A breast cancer risk program, where the objective is to identify patients at high risk of developing breast cancer, has the potential to enable better outcomes for patients and substantial value to your business and is more attainable than you may think. By collecting a patient’s personal and family history as part of routine care, you’re already doing many of the necessary steps for identifying high risk patients. The key to an effective program is that it takes more than just a risk score. As you consider launching your own risk program, here’s some important advice to help you begin.
1. Effective Patient Engagement
Provide patients with the opportunity to gather and complete medical history forms electronically before their visit. Emphasize the importance of obtaining detailed and accurate information. This will support your clinical staff in helping patients with questions on family history and risk assessment without slowing down their workflow.
2. Comprehensive Care Management Plan
Understand the care pathways you will recommend to patients through your high-risk program, and how they are supported by referring doctors. Using automated reporting software, like Volpara Patient HubTM, you can navigate the many state and national guidelines and generate a personalized care plan that aligns with the objectives of your high-risk program.
3. Efficient Clinical Workflow with Breast Density Informed Risk Assessment
Including volumetric breast density enables a more comprehensive risk assessment and has become a key piece of the risk models like Tyrer-Cuzick. Incorporating Volpara Scorecard allows for an objective and precise volumetric breast density to be included in a comprehensive risk assessment automatically.
1. Preselecting Who Gets Assessment with a Manual Process
Don’t try and spot the high-risk patients and have them complete a paper survey that leaves you with hard to use data. Make high quality data collection is fast and easy, then do it for everybody. This is key to tracking and following up with patients to make sure they have access to the next steps recommended for them.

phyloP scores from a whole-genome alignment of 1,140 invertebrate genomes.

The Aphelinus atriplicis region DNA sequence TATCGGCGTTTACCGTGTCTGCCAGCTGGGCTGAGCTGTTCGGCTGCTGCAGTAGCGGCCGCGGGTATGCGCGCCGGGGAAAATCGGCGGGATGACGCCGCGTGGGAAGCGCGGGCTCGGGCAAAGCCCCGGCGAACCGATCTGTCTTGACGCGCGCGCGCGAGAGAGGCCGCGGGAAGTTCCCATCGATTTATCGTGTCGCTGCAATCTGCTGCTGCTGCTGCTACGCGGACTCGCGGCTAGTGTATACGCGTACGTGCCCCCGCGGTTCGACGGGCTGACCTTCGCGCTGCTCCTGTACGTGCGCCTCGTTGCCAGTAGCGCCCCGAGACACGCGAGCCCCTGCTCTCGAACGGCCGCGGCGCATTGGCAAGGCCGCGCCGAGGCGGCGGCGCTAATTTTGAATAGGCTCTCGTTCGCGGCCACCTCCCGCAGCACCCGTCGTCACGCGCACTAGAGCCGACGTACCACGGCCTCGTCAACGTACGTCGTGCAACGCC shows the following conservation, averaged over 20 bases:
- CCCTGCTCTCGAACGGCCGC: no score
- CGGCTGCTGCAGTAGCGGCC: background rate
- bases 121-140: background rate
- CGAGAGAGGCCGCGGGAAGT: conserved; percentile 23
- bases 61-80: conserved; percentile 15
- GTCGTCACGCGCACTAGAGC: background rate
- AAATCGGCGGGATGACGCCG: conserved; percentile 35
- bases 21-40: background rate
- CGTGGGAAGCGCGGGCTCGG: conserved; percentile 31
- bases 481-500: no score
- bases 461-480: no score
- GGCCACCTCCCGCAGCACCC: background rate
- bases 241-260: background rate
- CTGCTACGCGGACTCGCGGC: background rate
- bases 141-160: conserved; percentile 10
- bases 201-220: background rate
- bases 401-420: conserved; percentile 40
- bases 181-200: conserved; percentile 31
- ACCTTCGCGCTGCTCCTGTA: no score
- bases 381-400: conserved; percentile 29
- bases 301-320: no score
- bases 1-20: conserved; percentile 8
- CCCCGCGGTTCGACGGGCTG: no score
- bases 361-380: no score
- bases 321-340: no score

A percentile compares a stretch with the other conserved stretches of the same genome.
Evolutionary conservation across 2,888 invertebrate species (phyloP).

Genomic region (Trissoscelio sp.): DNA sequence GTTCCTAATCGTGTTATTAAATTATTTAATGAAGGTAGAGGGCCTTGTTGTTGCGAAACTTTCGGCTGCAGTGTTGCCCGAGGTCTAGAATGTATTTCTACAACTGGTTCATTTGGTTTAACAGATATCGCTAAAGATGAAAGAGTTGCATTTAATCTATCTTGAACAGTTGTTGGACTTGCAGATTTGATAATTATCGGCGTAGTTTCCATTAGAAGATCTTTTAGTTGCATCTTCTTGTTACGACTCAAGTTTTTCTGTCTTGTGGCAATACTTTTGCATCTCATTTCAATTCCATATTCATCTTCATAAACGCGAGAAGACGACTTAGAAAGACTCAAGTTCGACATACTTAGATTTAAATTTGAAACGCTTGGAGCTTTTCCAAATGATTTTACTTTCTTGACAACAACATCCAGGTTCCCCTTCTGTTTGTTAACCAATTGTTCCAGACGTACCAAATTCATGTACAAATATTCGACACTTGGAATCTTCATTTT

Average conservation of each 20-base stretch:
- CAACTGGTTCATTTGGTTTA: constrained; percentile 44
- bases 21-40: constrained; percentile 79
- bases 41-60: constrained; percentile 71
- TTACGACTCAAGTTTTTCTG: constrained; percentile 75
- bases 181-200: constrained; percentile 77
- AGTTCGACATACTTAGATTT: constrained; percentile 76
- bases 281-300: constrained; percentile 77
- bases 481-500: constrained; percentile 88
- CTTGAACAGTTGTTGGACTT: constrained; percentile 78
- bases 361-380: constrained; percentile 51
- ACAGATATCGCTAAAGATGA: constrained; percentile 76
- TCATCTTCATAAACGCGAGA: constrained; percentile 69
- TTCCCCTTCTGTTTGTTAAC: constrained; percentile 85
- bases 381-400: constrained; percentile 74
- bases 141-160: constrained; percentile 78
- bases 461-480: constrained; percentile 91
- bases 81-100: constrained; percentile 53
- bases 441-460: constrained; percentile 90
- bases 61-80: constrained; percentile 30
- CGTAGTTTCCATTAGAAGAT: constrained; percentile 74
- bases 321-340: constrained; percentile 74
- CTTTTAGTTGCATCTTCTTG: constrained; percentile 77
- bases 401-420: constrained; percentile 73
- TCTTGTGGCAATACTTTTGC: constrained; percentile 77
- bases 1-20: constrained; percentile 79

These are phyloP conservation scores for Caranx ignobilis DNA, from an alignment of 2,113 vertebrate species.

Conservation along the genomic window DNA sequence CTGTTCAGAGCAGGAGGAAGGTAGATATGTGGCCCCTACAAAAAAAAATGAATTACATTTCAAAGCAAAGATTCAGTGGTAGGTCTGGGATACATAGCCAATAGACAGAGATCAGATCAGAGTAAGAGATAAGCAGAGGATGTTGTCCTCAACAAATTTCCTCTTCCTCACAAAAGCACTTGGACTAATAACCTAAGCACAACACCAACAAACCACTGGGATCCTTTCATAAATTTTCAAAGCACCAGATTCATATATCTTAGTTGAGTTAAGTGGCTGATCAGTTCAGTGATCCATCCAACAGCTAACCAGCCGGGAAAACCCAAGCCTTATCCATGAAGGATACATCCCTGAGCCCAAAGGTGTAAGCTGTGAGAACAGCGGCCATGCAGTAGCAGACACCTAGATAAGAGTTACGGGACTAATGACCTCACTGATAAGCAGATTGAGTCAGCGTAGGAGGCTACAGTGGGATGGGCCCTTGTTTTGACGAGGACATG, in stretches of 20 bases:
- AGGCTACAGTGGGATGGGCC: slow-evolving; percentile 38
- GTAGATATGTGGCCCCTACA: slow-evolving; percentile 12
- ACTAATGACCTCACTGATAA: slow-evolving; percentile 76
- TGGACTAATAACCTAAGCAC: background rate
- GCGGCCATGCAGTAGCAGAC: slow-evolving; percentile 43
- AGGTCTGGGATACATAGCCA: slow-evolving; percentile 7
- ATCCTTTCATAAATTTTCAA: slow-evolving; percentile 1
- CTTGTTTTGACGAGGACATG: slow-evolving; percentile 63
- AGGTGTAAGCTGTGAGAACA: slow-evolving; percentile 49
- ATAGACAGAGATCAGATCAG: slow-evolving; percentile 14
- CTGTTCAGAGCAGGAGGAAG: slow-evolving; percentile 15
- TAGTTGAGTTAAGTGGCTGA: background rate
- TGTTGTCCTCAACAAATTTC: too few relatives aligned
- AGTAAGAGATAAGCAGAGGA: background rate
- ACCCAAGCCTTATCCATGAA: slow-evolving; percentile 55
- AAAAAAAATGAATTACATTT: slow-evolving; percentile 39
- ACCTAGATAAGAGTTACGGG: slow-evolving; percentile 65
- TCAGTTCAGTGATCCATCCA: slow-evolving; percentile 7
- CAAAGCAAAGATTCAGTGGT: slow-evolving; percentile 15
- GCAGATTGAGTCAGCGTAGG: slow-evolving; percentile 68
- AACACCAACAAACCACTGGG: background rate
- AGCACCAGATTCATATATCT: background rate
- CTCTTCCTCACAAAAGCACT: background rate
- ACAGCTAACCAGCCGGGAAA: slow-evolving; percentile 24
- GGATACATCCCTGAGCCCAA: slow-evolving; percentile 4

2. Disconnect with Providers
Educate referring physicians on your program goals so they can confidently take the next steps for the patient. If the referring physicians don’t understand the program goals and resources, they are less likely to help the patient with informed conversations and taking the next step.
3. Not Tracking High-Risk Patients
Whether you are keeping high-risk patients within your facility or referring them elsewhere for additional care, being proactive about compliance can make all the difference in ensuring that high-risk interventions fulfill the promise of early detection.
Successful breast cancer risk programs are built every day and can be an important tool to improve care within your practice. With the availability of technologies that speed patient reporting and communication workflows, success is within your grasp. Volpara Risk PathwaysTM is a comprehensive risk software platform designed to make starting your own high-risk program simple. Contact us at email@example.com to learn more about risk, patient reporting, and how to personalize patient care.